To defeat Islamic State – a group President Obama calls the West’s “most urgent threat” – the United States and its allies are relying on more than military means. Merely retaking IS territory, such as the key city of Mosul in Iraq, would not be enough. The US needs to also counter IS’s core assertion: that people must be ruled only by an elite clergy, one supposedly with undisputed divine wisdom.
The best antidote to IS, therefore, is the opposite idea: representative democracy based on equality. It rests on the notion that wisdom is accessible to any individual, not just self-appointed ruling imams, and that open and fair elections bring the best governance.
The “front” for this war of ideas lies mainly in Baghdad. The success of Iraq’s elected government is as important as any fighter jet or coalition of nations. The Iraqi Army’s ability to defeat IS requires that it operate on behalf of a broad-based and legitimate government. Yet in recent weeks, Haider al-Abadi, Iraq’s prime minister, has faced severe challenges in his attempts to widen support for the regime through anti-corruption reforms and appointments of a non-political cabinet.
On Saturday, for example, protesters overran the legislative building out of the popular frustration over lawmakers not backing Mr. Abadi’s reforms. The event was a visible symbol of Iraq’s long struggle with democracy and the core need to treat all citizens equally.
Abadi’s reforms are necessary because the current political system, set up by the US after its 2003 invasion, is failing. It relies on Iraq’s major interest groups, Shiites, Sunnis, and Kurds, dividing up power. Each group’s leaders, however, have become addicted to the spoils of power. Corruption is rampant. Basic services, such as electricity, are faltering.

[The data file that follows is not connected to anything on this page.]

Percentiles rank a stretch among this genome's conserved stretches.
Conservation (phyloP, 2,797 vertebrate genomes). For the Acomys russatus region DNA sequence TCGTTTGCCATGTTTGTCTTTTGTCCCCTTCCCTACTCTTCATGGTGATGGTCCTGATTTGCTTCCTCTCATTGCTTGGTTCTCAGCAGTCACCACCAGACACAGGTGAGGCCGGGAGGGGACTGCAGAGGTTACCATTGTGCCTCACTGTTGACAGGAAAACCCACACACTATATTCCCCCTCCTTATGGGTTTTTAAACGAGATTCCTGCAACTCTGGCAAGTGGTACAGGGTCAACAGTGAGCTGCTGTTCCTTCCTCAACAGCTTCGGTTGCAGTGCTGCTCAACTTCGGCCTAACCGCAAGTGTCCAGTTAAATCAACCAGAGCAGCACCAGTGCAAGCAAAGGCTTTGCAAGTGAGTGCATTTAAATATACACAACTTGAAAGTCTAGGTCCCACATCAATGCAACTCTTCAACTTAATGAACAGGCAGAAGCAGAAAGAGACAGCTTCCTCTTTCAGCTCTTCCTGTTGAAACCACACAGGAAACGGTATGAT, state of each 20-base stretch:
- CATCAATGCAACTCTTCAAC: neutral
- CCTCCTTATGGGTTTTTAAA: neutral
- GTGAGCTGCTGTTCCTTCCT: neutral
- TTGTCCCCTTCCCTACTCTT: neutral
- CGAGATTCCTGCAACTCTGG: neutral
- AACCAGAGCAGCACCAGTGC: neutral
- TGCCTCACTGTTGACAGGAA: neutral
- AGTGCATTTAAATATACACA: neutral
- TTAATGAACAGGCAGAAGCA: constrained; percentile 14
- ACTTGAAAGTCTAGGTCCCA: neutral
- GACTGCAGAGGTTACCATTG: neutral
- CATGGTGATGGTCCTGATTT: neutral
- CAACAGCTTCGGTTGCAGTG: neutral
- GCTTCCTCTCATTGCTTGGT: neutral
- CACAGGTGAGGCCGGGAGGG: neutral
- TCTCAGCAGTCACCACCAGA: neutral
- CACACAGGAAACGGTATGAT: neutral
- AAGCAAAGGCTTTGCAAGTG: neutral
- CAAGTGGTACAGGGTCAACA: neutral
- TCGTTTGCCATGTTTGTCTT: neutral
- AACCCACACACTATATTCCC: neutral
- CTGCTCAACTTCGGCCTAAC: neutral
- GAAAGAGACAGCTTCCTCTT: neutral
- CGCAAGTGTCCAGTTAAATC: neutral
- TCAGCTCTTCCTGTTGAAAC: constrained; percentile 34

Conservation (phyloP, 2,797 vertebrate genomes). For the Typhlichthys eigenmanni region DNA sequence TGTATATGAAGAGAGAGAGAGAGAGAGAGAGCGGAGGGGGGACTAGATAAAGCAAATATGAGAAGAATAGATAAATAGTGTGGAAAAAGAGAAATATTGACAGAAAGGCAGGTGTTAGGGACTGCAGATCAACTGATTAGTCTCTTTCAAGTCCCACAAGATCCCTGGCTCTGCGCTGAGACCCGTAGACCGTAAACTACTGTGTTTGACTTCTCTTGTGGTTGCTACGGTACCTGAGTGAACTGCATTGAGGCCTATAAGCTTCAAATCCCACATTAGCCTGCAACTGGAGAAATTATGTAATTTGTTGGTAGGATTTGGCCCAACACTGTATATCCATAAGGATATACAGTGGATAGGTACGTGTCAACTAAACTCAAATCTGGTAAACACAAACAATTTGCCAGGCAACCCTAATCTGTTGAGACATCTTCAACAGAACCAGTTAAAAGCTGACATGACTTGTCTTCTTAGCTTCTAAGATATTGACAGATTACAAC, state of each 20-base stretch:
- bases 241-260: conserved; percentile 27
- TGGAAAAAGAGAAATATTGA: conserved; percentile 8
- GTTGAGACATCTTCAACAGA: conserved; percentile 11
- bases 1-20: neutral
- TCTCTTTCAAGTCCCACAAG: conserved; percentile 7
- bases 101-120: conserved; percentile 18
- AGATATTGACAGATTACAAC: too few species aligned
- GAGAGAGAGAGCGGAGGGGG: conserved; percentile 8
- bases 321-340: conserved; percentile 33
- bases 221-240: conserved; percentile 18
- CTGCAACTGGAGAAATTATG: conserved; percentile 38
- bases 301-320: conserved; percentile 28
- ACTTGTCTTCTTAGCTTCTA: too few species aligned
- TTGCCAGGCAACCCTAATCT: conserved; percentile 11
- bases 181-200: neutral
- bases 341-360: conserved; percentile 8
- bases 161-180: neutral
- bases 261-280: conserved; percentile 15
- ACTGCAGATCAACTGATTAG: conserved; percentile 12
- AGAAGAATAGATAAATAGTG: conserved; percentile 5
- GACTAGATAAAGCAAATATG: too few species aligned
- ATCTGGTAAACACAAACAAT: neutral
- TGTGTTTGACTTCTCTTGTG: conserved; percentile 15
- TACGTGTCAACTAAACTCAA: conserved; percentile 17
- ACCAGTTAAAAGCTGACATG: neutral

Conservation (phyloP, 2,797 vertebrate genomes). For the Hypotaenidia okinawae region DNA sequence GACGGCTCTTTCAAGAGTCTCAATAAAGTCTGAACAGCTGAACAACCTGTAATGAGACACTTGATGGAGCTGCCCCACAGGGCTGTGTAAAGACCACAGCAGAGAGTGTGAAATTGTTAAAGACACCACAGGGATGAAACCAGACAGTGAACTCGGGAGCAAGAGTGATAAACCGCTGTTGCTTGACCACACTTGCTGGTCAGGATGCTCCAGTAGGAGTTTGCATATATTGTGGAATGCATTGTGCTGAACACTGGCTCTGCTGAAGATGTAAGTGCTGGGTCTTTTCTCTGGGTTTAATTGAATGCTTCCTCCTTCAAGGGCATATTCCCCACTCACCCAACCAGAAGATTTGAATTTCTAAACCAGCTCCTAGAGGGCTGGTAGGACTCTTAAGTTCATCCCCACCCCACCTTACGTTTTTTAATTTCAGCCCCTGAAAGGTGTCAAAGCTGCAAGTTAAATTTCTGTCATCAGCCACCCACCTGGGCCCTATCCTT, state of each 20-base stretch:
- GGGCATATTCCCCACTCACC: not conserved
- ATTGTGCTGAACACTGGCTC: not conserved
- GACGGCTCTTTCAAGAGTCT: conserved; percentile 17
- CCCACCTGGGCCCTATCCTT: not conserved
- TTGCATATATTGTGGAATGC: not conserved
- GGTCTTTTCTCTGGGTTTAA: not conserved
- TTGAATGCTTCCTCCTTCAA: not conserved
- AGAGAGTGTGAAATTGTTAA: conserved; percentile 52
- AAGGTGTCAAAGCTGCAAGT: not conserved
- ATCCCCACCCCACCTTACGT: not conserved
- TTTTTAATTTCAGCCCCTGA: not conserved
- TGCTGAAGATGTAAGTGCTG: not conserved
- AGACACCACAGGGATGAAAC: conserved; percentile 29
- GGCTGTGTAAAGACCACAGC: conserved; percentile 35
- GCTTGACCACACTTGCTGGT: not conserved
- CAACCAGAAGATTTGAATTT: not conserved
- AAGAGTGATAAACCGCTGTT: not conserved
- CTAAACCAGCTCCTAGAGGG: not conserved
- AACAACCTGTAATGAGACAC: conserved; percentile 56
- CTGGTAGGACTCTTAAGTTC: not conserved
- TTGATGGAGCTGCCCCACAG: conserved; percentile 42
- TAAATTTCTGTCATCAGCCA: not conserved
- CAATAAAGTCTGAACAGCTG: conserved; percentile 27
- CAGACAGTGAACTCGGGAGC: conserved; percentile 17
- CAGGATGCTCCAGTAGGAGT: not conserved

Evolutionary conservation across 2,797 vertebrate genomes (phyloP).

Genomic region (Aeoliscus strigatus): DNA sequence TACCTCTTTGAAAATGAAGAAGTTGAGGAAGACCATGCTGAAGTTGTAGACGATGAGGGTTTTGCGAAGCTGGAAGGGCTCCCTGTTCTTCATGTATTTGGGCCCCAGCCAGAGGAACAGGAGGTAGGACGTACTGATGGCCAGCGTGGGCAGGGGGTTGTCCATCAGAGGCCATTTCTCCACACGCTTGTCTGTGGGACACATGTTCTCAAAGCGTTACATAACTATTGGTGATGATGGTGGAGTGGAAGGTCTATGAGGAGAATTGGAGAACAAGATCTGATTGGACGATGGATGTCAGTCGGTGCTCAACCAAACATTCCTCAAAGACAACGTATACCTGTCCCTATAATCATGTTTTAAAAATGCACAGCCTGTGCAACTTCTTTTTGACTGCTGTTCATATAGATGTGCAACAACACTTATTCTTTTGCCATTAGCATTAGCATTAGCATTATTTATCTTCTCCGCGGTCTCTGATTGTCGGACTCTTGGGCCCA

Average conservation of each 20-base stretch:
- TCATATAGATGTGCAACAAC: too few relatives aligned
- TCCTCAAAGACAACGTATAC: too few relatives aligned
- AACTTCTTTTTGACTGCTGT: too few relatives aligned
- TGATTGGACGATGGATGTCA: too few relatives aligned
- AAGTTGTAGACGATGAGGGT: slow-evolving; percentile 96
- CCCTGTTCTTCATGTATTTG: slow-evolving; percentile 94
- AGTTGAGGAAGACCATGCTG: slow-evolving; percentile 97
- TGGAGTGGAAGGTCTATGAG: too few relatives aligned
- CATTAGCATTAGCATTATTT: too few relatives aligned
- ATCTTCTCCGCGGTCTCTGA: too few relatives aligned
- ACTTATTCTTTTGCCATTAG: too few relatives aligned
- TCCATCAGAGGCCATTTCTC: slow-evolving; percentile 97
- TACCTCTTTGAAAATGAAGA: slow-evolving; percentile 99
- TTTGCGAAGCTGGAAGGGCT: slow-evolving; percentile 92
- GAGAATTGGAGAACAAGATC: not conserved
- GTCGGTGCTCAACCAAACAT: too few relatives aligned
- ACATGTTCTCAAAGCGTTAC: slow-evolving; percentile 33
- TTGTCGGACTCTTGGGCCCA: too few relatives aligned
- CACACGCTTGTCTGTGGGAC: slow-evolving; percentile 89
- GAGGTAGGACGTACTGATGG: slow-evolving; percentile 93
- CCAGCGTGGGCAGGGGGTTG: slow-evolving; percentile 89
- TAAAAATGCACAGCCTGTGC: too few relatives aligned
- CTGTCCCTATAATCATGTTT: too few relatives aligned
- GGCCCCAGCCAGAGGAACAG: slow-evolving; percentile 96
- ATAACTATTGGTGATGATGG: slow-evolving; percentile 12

Abadi’s idea of neutral technocrats is one way to reflect the interests of all Iraqis, not particular religious or ethnic factions. He is hardly alone in this idea. He is backed by Iraq’s most influential Shiite cleric, Grand Ayatollah Ali al-Sistani, who rejects the notion of clerics running secular government, as is the case in neighboring Iran.
Iranians, in fact, are at odds with their system. Prominent figures are calling for full democracy and not what is known as “velayat-e faqih” (guardianship of the jurist). This is autocratic personal rule by a religious scholar. The late Ayatollah Ruhollah Khomeini, who set himself as the “Supreme Guide,” once wrote that universal rights are merely “opium for the masses.”
In both Iraq and Iran, political events are largely being driven by this struggle over the view that only a few individuals can reflect the truth needed to run society, and that they need not be held accountable to the people. The fight against Islamic State is as much on this battlefield of ideas as in the skies and territory of its caliphate.